This article was originally posted by the FTC. See the original article here.

For someone who wanted to run their own business, it seemed like a great opportunity — buy your own burger franchise and get training and support to help you succeed. And if you’re a veteran, you even get a discount. But for people who paid for a Burgerim franchise, the promises of support and refunds didn’t turn out to be true, the FTC saysImage of two houses on a blue background. It says "Report an issue with a franchise at ReportFraud.ftc.gov."

According to a lawsuit filed on the FTC’s behalf by the Department of Justice, Burgerim and its owner promoted their franchises as “a business in a box” and said the company would support people as they established the franchise, including securing loans, locations, and licenses needed to run the business. In many cases, Burgerim also promised franchisees it would refund the franchise fee if the franchise was unable to open. 

But in many cases, franchisees couldn’t secure financing or locations for their restaurants and didn’t get promised refunds, the FTC says. Buyers also didn’t get all the information they were entitled to under the Franchise Rule, which is designed to make sure that people thinking about buying a franchise have the information they need to weigh the risks and benefits of their potential investment. The FTC says Burgerim made tens of millions from franchise sales, but most franchises that were sold never opened, and some franchisees lost tens of thousands of dollars.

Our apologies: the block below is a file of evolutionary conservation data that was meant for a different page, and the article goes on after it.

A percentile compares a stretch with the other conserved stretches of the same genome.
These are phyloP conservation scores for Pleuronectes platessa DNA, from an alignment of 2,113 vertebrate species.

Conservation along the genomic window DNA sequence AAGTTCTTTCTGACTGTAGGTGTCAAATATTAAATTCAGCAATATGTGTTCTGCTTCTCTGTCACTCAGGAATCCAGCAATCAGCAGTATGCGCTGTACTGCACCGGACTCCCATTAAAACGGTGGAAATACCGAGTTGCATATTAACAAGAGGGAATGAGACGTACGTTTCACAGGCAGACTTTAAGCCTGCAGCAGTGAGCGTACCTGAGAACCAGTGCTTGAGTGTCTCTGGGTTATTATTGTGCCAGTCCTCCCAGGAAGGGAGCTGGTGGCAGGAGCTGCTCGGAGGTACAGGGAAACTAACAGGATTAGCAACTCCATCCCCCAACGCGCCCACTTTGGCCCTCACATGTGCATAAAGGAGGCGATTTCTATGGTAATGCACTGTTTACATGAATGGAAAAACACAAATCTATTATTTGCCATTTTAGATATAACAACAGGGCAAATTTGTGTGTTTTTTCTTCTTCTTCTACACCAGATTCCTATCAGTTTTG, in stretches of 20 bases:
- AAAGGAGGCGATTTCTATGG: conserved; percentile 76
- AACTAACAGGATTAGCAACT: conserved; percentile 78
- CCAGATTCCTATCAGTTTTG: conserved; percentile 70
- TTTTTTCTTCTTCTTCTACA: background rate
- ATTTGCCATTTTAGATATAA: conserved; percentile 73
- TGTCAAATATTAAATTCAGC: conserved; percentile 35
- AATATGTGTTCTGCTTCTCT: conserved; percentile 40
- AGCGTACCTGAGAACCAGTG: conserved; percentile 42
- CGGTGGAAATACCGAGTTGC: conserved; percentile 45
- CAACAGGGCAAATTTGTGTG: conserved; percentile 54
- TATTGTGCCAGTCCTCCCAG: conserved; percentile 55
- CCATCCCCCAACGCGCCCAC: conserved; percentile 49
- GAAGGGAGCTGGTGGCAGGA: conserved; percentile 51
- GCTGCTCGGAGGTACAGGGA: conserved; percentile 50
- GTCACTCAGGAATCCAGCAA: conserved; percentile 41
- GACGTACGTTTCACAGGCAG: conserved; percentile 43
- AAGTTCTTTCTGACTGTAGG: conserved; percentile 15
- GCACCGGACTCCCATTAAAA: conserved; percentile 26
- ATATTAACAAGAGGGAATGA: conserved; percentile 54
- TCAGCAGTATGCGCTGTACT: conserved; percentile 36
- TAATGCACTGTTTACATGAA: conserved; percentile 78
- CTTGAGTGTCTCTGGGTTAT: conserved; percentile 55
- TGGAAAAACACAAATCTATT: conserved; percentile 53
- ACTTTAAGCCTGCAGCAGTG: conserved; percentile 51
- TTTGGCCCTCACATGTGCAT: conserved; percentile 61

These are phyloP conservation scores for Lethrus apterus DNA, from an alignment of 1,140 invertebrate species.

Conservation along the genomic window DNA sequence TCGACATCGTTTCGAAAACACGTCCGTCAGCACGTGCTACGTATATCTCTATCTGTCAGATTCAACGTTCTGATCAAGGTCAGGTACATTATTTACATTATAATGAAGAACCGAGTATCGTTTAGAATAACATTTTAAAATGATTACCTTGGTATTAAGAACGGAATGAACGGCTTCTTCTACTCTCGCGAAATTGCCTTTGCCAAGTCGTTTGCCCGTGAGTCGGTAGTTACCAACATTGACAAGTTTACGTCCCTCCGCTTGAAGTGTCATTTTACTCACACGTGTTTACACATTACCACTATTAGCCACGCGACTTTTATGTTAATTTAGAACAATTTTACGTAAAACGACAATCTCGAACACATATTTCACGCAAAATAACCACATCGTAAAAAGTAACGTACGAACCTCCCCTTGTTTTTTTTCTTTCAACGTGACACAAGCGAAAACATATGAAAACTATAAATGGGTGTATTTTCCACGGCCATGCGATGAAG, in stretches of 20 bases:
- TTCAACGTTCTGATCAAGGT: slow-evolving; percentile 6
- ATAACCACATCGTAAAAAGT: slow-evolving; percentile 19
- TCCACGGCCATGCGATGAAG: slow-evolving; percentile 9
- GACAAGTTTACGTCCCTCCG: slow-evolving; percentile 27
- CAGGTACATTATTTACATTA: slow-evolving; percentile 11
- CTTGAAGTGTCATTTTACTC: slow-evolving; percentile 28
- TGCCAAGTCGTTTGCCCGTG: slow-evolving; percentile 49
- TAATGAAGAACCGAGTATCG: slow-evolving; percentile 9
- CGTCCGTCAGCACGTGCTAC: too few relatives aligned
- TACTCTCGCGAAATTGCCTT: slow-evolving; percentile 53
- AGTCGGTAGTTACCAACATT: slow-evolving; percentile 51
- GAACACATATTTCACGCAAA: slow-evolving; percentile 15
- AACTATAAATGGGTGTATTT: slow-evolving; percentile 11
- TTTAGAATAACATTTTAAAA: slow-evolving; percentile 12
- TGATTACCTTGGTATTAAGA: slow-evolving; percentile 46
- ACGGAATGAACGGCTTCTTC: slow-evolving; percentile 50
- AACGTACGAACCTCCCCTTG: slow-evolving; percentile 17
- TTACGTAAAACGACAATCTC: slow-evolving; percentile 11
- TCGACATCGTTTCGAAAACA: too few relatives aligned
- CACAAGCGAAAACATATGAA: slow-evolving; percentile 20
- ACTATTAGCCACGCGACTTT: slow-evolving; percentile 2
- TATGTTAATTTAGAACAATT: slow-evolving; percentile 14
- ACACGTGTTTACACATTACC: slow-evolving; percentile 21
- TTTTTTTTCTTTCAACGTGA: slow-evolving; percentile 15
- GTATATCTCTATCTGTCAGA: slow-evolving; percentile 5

If you’re trying to decide whether a franchise is right for you, start with this guidance for franchisees from today’s Business Blog post. Then read our guide, A Consumer’s Guide to Buying a Franchise. It includes key questions to ask before you invest, and also explains how to use the Franchise Disclosure Document — a document franchisors have to give you so you can investigate and evaluate a franchise opportunity.

Already have an issue or concern about a franchise? The FTC wants to hear from you. Visit ReportFraud.ftc.gov and select the option for reporting issues with franchise opportunities. Or, use this specially created link. It takes you directly to a form created specifically to collect information related to franchises.

Brought to you by Dr. Ware, Microsoft Office 365 Silver Partner, Charleston SC.

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